Years later, in March 2012, the Election Commission of India (ECI) notified election to two vacant seats of the Rajya Sabha from Jharkhand. Sita Soren, the daughter-in-law of JMM patriarch Shibu Soren, was then a member of the Jharkhand legislative assembly. She was accused of accepting a bribe from an independent candidate in exchange for supporting him. However, it was clear from the open voting for the Rajya Sabha seat that she voted for a candidate from her own party rather than the alleged bribe-giver.

A PIL came to be filed before the Jharkhand HC, which directed the CBI to probe into the alleged exchange of money.

Before the trial court and the HC, Sita Soren claimed immunity against prosecution under Article 194(2), but to no avail. On being denied the protection, she approached the SC in 2014, banking on the 1998 ruling in Narasimha Rao case. In March 2019, a three-judge bench referred the matter to a five-judge bench, which in turn referred the issue to a seven-judge bench in September last year.

The seven-judge bench ruling

Noting precedents, historical development and international jurisprudence on parliamentary privileges, the top court on Monday declared that legislators cannot claim immunity in cases of corruption and bribery since they are not fundamentally related to their ability to perform their duties.

The court highlighted that the freedom of speech and the right to vote as an extension of it is a privilege essential to every legislative body because such privileges are not only essential to the ability of Parliament and its members to carry out their duties, but it is also at the core of the function of a democratic legislative institution.

“Freedom of speech in Parliament and the legislatures is an arm of the same aspiration so that members may express the grievances of their constituents, express diverse perspectives and ventilate the perspectives of their constituents. Freedom of speech in Parliament ensures that the government is held accountable by the House,” it said. At the same time, the court was categorical that the privileges to MPs and MLAs are not absolute or unqualified. “The privilege of an individual member only extends insofar as it aids the House to function and without which the House may not be able to carry out its functions collectively... We may understand parliamentary privileges as those rights and immunities which allow the orderly, democratic, and smooth functioning of Parliament and without which the essential functioning of the House would be violated,” it noted.

According to the court, parliamentary privileges are not a mark of status which makes legislators stand on an unequal pedestal but are guaranteed freedoms necessary to be in furtherance of fertilising a deliberative, critical, and responsive democracy, adding it is for the legislator claiming a privilege against an action to satisfy that the privilege exists. The bench then said that an act of bribery cannot be immune under the doctrine of parliamentary privilege because a member engaging in bribery commits a crime which is not essential to the casting of the vote or the ability to decide on how the vote should be cast. Holding that courts and the House exercise parallel jurisdiction over allegations of bribery, the Constitution bench said that a member engaging in bribery commits a crime which is unrelated to their ability to vote or to make a decision on their vote. “This action may bring indignity to the House of Parliament or Legislature and may also attract prosecution. What it does not attract is the immunity given to the essential and necessary functions of a member of Parliament or legislature,” it added.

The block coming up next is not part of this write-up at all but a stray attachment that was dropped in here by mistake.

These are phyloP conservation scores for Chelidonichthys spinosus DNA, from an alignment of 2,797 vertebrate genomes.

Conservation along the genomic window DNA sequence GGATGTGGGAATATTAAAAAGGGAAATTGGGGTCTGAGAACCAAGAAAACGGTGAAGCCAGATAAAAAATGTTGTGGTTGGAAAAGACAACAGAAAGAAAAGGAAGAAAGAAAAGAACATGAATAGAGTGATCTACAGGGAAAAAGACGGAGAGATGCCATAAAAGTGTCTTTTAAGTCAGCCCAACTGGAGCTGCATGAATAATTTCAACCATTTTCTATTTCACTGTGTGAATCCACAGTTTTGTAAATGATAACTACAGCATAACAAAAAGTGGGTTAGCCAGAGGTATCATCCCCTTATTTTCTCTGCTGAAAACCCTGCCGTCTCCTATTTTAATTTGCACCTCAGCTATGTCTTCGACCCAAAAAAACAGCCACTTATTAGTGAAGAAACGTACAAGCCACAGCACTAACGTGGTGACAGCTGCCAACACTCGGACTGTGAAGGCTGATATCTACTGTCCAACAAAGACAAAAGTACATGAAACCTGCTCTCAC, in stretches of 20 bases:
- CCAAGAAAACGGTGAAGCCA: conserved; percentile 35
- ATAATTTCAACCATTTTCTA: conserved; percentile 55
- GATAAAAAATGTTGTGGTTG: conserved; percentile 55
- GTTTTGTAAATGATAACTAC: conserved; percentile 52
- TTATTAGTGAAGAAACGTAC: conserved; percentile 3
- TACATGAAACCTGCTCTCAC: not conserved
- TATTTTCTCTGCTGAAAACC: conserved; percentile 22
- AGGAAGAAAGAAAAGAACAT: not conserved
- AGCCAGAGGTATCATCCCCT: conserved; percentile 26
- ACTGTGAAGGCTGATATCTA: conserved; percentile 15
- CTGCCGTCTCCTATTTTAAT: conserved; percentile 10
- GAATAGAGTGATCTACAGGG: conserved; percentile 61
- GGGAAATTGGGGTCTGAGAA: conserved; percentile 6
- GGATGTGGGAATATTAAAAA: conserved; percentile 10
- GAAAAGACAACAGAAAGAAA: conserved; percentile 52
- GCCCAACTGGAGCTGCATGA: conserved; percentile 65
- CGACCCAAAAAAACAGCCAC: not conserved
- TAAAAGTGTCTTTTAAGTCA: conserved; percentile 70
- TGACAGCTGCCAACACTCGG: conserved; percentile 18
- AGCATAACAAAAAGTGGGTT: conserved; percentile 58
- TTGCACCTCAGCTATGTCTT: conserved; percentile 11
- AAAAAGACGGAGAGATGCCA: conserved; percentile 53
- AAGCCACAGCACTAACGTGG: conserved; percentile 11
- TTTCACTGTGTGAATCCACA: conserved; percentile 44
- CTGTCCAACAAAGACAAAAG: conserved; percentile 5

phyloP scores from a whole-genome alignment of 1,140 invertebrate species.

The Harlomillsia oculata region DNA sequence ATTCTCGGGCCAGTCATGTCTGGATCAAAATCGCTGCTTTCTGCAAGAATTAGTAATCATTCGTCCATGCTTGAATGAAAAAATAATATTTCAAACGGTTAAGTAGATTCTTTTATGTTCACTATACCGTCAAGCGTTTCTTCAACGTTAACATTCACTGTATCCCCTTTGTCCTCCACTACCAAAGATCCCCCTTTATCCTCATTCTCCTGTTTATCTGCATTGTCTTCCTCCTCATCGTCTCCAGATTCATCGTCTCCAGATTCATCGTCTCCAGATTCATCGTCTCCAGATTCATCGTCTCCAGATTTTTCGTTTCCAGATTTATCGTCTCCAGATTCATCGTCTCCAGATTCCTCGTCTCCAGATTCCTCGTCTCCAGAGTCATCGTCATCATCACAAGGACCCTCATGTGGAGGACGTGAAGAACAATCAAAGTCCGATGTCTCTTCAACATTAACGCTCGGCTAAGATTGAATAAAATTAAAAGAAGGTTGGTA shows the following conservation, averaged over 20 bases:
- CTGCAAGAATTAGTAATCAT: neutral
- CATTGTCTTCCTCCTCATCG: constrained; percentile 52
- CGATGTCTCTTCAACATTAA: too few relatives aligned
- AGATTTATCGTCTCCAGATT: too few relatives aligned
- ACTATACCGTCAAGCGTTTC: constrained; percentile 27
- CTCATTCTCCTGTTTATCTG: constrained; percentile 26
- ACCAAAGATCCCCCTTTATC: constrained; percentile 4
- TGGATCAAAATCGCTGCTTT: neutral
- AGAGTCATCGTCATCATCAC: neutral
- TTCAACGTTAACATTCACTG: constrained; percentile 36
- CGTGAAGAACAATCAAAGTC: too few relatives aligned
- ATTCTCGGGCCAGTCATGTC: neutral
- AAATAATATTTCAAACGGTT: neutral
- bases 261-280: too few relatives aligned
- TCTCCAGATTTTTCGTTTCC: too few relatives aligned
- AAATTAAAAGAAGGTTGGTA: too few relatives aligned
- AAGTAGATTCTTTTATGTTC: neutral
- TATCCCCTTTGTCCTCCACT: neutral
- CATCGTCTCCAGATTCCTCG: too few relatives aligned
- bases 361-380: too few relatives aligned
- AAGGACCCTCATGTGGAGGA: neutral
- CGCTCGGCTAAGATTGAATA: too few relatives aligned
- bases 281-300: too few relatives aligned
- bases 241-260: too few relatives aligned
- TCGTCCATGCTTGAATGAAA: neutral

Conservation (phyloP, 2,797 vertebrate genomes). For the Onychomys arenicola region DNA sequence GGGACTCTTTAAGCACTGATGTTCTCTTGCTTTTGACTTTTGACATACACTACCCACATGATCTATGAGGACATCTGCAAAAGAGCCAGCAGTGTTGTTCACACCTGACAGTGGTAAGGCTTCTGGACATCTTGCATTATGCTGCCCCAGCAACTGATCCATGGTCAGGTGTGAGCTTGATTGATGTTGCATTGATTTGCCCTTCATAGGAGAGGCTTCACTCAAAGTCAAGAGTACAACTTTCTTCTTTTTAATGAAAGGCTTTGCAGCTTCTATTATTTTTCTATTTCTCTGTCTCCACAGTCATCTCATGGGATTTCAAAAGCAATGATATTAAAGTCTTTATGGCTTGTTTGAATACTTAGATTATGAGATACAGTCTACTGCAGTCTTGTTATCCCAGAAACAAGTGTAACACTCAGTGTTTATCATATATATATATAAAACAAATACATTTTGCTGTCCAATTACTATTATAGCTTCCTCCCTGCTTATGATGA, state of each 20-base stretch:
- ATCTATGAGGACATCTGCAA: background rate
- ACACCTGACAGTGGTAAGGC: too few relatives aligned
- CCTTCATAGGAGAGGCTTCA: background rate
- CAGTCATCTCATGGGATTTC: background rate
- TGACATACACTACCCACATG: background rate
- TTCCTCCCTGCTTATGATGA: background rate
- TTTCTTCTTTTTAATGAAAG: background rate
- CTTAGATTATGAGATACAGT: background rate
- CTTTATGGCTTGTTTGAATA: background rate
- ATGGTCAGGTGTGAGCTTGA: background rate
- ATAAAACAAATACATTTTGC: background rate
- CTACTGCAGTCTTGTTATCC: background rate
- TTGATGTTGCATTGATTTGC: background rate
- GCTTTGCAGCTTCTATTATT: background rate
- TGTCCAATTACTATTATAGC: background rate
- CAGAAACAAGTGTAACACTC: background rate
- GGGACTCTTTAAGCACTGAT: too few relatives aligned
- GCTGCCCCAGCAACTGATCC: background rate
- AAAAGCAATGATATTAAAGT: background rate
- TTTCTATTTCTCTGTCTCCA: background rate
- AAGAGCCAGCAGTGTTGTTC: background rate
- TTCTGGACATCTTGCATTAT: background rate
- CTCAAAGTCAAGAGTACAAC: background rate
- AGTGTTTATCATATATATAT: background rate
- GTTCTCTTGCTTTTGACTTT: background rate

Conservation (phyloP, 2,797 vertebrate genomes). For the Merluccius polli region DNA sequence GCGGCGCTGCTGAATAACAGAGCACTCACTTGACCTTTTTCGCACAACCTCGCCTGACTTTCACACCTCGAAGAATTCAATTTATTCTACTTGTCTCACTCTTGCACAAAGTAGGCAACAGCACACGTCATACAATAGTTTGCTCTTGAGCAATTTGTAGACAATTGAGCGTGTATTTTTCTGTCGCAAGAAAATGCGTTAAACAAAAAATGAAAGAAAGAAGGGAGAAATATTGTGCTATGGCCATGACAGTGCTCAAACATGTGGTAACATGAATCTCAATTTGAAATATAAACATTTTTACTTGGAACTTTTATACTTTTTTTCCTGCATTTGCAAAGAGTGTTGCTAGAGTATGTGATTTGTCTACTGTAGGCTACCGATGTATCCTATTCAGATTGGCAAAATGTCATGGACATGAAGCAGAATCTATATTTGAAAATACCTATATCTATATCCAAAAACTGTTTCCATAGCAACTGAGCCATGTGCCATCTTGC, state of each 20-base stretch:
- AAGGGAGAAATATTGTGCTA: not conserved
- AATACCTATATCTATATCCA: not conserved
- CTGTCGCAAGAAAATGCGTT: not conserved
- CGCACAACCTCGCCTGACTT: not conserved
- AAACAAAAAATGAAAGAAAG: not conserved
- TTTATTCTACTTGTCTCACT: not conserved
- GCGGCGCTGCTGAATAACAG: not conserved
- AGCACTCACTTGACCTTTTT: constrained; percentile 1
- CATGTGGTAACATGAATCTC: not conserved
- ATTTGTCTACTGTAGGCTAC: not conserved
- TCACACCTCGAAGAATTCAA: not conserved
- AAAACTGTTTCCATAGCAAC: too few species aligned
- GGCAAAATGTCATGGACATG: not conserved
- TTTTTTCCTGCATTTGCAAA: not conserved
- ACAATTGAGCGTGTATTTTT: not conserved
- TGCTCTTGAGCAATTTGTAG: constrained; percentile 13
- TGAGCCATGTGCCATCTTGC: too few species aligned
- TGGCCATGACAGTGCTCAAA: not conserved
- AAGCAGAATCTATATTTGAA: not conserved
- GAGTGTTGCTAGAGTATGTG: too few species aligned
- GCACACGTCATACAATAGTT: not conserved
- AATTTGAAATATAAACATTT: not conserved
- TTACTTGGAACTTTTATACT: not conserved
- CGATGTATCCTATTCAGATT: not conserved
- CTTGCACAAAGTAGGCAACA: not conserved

The bench further clarified that the offence of bribery is complete on the acceptance of the money or on the agreement to accept money being concluded, adding it is not contingent on the performance of the promise for which money is given or is agreed to be given.

Notably, the seven-judge bench ruling on Monday also displaced observations by another five-judge bench in the Kuldip Nayar case (2006), which said that elections to fill seats in the Rajya Sabha are not proceedings of the legislature but a mere exercise of franchise, which falls outside the net of parliamentary privilege under Article 194. In the 2006 judgment, the court was dealing with the use of open ballots in elections to the Rajya Sabha. The larger bench held that parliamentary privilege cannot be restricted to only law-making on the floor of the House but extends to other powers and responsibilities of elected members, which take place in the legislature or Parliament, even when the House is not sitting.

“The court should adopt a construction which strengthens the foundational features and the basic structure of the Constitution...it is clarified that voting for elections to the Rajya Sabha falls within the ambit of Article 194(2). On all other counts, the decision of the Constitution bench in Kuldip Nayar (supra) remains good law,” it said.